Monday, July 23, 2018

The best dime box ever or someone's pulling my leg


I am currently cataloging the cards from the dime box that I bought at my last card show in April.

So it's appropriate that I would receive a surprise package over the weekend from reader Dave with a note that said he was inspired enough by that post about buying an entire dime box to purchase one of his own. Then he said, "All of these cards came from that box. And what a box it was!"

After reviewing the contents, I agree. That was some dime box. Far, far, far, far, FAR better than the dime box that I bought. I mean I'm going through card after card of busts from 2014 Bowman in my dime box.

But I'm a natural skeptic and it's difficult for me to believe that all of this great stuff from Dave was reduced down to a dime apiece. I'm going to show you the cards and give my own opinion on whether I think they actually came from a dime box and you can play along, too.


I'll start with some cards that I'd be surprised if they didn't come from a dime box. Three refractors from six-year-old Chrome. Yes, I believe these came out of the best dime box ever.



Two night cards from last year's Update, both excellent candidates for the night card binder. Yup, I'll bet these were in a dime box.


The lone hockey card in the bunch of another former Sabres player (they're all former Sabres players). Yup, this could show up in a dime box.



A host of Panini Diamond King Dodgers from last year's set. I believe I need just one card to complete the team set now. Also, Panini, please stop issuing that image of Pee Wee Reese every single year.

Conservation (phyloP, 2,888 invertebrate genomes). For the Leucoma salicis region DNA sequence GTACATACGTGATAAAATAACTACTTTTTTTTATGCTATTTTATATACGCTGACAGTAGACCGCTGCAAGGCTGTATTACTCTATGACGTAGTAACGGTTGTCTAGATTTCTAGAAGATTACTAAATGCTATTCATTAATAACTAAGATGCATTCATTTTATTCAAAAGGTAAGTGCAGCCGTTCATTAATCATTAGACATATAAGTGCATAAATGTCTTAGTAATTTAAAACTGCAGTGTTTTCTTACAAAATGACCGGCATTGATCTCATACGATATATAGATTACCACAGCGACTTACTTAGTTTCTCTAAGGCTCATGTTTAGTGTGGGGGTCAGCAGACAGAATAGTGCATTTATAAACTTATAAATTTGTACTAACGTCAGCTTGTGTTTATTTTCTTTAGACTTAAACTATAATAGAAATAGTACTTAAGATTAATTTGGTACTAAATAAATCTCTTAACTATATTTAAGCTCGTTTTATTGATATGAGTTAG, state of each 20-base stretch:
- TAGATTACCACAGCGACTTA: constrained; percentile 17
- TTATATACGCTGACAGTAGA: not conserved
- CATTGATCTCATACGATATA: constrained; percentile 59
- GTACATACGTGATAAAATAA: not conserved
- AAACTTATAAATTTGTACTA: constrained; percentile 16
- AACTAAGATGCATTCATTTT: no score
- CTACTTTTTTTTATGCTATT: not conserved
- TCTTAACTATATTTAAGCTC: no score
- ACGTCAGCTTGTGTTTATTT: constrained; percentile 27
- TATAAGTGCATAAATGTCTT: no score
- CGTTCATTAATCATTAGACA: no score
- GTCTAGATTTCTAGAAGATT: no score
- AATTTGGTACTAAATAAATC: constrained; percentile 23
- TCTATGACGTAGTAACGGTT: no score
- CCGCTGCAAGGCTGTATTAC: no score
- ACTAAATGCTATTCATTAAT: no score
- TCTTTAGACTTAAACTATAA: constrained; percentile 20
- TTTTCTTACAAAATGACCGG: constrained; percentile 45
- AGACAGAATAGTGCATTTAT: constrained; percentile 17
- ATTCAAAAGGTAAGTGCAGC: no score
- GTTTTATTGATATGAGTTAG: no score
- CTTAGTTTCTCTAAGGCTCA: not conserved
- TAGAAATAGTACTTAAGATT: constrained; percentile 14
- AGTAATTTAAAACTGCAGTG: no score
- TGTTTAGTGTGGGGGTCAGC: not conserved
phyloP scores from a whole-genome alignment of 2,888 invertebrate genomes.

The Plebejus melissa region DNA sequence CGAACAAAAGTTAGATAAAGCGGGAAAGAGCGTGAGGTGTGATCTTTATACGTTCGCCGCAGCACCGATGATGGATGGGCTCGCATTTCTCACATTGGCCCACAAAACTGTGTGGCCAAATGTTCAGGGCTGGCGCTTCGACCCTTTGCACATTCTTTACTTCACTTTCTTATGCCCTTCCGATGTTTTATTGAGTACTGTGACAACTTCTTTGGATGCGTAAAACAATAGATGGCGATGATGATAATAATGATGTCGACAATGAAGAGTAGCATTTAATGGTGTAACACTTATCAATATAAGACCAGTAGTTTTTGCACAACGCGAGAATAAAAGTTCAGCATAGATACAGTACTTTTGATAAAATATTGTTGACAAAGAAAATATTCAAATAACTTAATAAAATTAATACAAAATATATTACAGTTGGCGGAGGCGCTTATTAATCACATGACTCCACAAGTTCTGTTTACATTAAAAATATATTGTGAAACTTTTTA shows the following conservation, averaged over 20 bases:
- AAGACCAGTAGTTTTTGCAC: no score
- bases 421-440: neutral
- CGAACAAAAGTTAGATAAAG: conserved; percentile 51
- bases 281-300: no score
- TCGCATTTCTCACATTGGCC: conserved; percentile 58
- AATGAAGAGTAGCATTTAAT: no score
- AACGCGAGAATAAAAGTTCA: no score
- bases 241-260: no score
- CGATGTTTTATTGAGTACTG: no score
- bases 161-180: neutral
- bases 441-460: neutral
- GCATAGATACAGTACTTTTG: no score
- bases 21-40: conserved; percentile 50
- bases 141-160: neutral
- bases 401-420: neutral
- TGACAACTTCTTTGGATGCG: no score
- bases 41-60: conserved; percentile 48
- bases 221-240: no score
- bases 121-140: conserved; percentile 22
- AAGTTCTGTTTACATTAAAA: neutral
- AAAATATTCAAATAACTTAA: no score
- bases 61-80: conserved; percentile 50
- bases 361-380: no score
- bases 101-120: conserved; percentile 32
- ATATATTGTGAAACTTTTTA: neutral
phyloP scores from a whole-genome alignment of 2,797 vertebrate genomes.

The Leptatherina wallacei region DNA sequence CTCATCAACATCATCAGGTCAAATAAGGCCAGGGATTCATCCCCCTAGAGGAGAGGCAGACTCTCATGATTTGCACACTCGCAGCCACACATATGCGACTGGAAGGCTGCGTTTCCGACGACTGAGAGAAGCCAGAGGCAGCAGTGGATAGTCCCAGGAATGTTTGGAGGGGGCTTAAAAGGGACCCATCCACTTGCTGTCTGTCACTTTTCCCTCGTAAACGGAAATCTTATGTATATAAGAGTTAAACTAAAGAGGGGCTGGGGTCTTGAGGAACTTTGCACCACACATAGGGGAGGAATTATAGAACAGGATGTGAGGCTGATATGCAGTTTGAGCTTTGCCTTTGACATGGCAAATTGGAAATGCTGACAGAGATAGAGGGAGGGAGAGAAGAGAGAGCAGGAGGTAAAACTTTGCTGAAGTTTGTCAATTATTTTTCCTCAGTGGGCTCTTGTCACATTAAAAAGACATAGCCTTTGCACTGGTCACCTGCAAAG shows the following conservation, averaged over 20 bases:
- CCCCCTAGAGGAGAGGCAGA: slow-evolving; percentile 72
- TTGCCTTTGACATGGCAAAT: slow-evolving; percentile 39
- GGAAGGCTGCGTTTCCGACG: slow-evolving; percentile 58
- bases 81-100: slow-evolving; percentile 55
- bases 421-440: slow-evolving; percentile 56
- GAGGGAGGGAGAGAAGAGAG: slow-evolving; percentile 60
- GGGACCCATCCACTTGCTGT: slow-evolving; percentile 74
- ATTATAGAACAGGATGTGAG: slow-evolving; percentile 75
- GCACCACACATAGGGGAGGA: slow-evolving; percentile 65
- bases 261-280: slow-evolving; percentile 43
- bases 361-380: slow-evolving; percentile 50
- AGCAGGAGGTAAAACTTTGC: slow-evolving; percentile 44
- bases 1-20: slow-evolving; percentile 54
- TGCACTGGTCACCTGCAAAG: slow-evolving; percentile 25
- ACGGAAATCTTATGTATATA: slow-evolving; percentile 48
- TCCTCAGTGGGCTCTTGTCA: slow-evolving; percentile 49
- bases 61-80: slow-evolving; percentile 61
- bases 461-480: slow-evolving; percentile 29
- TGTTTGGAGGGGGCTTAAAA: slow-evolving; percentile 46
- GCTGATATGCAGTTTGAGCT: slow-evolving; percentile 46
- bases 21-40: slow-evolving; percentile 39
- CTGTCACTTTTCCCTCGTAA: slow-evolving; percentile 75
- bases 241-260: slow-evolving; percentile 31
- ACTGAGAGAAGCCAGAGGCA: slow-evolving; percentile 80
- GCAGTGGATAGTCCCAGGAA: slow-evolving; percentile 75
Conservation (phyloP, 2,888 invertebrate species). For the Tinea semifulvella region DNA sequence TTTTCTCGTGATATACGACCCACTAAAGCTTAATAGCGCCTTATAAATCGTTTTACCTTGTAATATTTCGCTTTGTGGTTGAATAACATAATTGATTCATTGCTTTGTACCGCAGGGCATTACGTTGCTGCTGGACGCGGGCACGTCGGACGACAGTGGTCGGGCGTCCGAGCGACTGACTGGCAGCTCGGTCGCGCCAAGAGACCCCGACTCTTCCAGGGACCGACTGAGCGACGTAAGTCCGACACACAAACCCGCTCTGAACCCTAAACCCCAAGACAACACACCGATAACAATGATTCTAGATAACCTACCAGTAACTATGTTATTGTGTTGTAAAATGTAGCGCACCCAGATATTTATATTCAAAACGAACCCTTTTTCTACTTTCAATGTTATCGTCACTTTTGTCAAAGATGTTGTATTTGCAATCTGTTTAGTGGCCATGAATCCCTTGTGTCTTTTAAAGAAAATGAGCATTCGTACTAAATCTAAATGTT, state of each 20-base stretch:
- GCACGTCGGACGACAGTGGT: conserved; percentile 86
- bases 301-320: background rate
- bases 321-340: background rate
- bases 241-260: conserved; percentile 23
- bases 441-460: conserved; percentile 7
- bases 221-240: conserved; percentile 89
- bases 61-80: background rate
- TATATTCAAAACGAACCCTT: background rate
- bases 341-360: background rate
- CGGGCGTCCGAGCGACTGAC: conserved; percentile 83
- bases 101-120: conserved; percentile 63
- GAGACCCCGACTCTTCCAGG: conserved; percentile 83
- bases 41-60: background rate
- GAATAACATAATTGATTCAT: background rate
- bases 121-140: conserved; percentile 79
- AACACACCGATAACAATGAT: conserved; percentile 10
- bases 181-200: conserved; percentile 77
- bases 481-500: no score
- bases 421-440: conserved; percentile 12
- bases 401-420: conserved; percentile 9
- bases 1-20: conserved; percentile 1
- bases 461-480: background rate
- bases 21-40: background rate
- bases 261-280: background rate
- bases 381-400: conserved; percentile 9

These could easily inhabit a dime box. That's where last year's unlicensed cards go to die.


A host of needed Dodgers from the last couple of years. This is where I raise my eyebrows. Most of these, sure, they're dime box fodder. But I'd be surprised by seeing 2018 Series 2 inserts in dime boxes already and definitely surprised with a high numbered Heritage card from this year popping up with a 10-cent sticker.



1981 Kellogg's cards are the kind of happy surprises you always hope to unearth when discovering a dime box. They are the dime box gems. Yeah, I believe the Rickey card, along with the Reggie Smith and Steve Garvey '81 Kellogg's cards that Dave sent, came out of the dime box.



A&G minis? Yeah, sure. Sometimes dealers don't know what to do with these things. Lucky us. But the Clemente is definitely a dime box find if that indeed is where it actually resided.



A wonderful Japanese night card oddball? Some dealers have no idea, throwing a card like this in a dime box. Yes, I'm sure Dave salvaged this from a dime box.


How hard we've fallen. Back in 2014, Alex Guerrero was all over every Topps product. I really wish Topps would stop doing this with so many rookies. Pick maybe 10 or 20 good ones. Because a few years later, you're left with 65 Onelki Garcia cards and that makes everyone look bad.

I totally believe an autographed card of Alex Guerrero was in a dime box even if I don't believe anyone would put an autographed card in a dime box.



Well, this makes me a little sad: A 1975 Ron Cey and mini Terry Hughes in a dime box? Granted there's marker splotch on the Cey card, but these are cards that should be under glass, you guys!

*Sigh* Yes, I think they were in this fabulous dime box.



Nu-Card Scoops? In the dime box? Hmmmm. I believe these cards from 1961 don't get the respect they should have but look how sharp they are! (This will be a recurring theme). Look how happy these 2 cards make me! I'm not buying it! They didn't come from a dime box!



Not these ones either! It's not easy to find cards from 1971 and 1973 in as fine a condition as these specimens. Both Burbach and Johnson are high numbers. Without consulting my complete sets, I know all of these are upgrades over what I have in there.

I'd be pretty shocked to see cards like this in a dime box.


Same for these fellows. Oh, how I wish I could find mid-1960s cards in a dime box! I suppose only in the best dime box ever you could find things like this! Then I look at my dime box finds and it's a 2016 card of Matt Reynolds. I think a lovely conditioned '67 Jimmy Piersall appears only in a dime box from another dimension.


Now, this is where I wanted to know exactly where Dave found a dime box like this.